HIP 64486 Apparent and Absolute Magnitudes

HIP 64486 has an apparent magnitude of 8.70 which is how bright we see the star from Earth. Apparent Magnitude is also known as Visual Magnitude. If you used the 1997 Parallax value, you would get an absolute magnitude of 1.63 If you used the 2007 Parallax value, you would get an absolute magnitude of 1.27. Magnitude, whether it be apparent/visual or absolute magnitude is measured by a number, the smaller the number, the brighter the Star is. Our own Sun is the brightest star and therefore has the lowest of all magnitudes, -26.74. A faint star will have a high number.

Distance to HIP 64486

Using the original Hipparcos data that was released in 1997, the parallax to the star was given as 3.85 which gave the calculated distance to HIP 64486 as 847.18 light years away from Earth or 259.74 parsecs. It would take a spaceship travelling at the speed of light, 847.18 years to get there. We don't have the technology or spaceship that can carry people over that distance yet.

In 2007, Hipparcos data was revised with a new parallax of 3.27 which put HIP 64486 at a distance of 997.44 light years or 305.81 parsecs. It should not be taken as though the star is moving closer or further away from us. It is purely that the distance was recalculated.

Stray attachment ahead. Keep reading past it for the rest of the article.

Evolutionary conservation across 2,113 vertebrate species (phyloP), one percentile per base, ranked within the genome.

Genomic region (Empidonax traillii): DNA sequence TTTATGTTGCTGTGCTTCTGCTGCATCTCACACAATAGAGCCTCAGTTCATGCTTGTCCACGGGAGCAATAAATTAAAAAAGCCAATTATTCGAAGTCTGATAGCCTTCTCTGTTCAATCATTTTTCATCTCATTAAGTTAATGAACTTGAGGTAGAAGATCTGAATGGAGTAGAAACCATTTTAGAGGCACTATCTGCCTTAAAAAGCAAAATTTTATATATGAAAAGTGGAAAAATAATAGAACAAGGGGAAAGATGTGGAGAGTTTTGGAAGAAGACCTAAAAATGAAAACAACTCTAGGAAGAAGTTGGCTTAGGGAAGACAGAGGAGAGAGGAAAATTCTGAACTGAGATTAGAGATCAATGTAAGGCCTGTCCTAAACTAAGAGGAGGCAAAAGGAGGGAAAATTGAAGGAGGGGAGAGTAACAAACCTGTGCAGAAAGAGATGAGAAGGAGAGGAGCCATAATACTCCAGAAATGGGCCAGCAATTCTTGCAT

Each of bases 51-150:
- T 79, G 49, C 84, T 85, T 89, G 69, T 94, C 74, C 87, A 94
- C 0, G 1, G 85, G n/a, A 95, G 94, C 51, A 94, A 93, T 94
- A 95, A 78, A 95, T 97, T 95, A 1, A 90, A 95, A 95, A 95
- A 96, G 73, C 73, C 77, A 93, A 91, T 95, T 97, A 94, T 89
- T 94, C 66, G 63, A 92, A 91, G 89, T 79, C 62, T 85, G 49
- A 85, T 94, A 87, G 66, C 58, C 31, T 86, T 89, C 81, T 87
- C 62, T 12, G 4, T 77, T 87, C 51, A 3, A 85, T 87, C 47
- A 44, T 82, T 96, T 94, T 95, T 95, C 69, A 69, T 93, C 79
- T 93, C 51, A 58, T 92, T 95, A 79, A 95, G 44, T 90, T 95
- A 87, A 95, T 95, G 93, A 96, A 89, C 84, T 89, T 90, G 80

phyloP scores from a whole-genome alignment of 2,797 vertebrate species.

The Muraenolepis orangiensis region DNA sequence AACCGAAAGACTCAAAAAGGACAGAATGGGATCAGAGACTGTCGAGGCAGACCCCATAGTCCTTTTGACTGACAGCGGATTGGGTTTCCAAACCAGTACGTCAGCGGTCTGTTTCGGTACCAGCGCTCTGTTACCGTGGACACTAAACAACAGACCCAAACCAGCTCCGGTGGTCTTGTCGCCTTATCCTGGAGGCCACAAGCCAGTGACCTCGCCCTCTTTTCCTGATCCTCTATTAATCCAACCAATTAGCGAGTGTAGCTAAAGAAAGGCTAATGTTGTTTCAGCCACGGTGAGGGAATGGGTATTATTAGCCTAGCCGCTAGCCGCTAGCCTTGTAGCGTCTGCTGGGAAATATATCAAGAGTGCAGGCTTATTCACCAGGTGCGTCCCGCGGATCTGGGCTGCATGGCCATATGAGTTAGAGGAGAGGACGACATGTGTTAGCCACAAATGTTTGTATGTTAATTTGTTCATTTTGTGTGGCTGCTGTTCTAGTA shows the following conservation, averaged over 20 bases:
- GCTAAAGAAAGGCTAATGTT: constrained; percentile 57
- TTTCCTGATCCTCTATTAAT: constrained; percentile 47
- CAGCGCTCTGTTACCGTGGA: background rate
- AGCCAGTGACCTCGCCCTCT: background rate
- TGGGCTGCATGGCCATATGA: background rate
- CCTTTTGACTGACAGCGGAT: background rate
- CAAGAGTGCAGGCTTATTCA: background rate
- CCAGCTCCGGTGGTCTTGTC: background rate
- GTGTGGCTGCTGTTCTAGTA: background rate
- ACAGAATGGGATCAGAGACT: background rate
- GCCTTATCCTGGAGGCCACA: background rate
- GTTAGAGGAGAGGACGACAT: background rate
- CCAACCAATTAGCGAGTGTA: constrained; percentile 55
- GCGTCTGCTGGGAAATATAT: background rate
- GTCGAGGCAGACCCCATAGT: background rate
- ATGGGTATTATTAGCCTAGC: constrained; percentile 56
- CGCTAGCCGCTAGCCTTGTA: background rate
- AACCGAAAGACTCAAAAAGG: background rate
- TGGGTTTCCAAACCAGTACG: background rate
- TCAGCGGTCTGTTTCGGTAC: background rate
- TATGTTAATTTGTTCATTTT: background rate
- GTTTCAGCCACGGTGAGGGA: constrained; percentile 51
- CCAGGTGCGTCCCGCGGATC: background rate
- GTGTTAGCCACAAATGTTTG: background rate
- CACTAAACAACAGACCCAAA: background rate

The star's Galacto-Centric Distance is 7,540.00 Parsecs or 24,592.72 Light Years. The Galacto-Centric Distance is the distance from the star to the Centre of the Galaxy which is Sagittarius A*.

Source of Information

The source of the information if it has a Hip I.D. is from Simbad, the Hipparcos data library based at the University at Strasbourg, France. Hipparcos was a E.S.A. satellite operation launched in 1989 for four years. The items in red are values that I've calculated so they could well be wrong. Information regarding Metallicity and/or Mass is from the E.U. Exoplanets. The information was obtained as of 12th Feb 2017.

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HIP 64486 Facts

Visual Facts


Primary / Proper / Traditional NameHIP 64486
Alternative NamesHD 116693, HIP 64486, BD+87 121
Spectral TypeG5
Multiple Star SystemNo / Unknown
Star TypeStar
Colour white to yellow
GalaxyMilky Way
ConstellationUrsa Minor
Absolute Magnitude1.63 / 1.27
Visual / Apparent Magnitude8.70
Naked Eye VisibleRequires a 7x50 Binoculars - Magnitudes
Right Ascension (R.A.)13h 13m 05.50
Declination (Dec.)+86° 18` 58.6
Galactic Latitude30.79 degrees
Galactic Longitude122.53 degrees
1997 Distance from Earth3.85 Parallax (milliarcseconds)
 847.18 Light Years
 259.74 Parsecs
2007 Distance from Earth3.27 Parallax (milliarcseconds)
 997.44 Light Years
 305.81 Parsecs
Galacto-Centric Distance24,592.72 Light Years / 7,540.00 Parsecs
Proper Motion Dec.-2.38 ± 0.56 milliarcseconds/year
Proper Motion RA.-24.19 ± 0.64 milliarcseconds/year
B-V Index1.05
Stellar Luminosity (Lsun)36.20

Companions (Multi-Star and Exoplanets) Facts


Exoplanet CountNone/Unaware

Estimated Facts


Calculated Effective Temperature4,866 Kelvin

Sources and Links


SIMBAD SourceLink